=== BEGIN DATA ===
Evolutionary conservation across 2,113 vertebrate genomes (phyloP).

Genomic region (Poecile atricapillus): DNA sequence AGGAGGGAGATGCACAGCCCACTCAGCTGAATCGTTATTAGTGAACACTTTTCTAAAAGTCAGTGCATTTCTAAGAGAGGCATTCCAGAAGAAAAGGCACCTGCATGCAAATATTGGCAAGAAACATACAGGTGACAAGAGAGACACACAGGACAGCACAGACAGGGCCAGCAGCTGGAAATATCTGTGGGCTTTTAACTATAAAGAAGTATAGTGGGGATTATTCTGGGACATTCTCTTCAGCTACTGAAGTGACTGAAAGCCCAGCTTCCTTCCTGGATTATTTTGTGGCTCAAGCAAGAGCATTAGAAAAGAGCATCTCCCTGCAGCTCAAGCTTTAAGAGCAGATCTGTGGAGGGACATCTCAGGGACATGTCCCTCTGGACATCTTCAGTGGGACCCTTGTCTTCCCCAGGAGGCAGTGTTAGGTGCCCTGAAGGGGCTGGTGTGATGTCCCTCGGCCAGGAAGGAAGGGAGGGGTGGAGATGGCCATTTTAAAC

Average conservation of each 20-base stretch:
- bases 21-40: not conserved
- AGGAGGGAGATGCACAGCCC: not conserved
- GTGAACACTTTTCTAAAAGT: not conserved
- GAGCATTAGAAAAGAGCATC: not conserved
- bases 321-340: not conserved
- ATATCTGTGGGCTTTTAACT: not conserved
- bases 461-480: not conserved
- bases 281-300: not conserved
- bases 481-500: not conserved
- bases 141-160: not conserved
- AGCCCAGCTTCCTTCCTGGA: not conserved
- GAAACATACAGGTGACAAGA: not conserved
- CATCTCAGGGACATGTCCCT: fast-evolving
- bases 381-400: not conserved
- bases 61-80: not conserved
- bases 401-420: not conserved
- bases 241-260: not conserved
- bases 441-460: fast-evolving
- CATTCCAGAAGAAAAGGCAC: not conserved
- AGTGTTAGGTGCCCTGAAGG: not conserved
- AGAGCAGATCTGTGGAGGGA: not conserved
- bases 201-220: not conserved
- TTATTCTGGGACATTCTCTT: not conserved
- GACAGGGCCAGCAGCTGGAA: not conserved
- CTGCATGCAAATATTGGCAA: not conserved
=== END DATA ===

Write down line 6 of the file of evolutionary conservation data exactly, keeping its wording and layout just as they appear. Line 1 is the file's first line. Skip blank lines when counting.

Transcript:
- GTGAACACTTTTCTAAAAGT: not conserved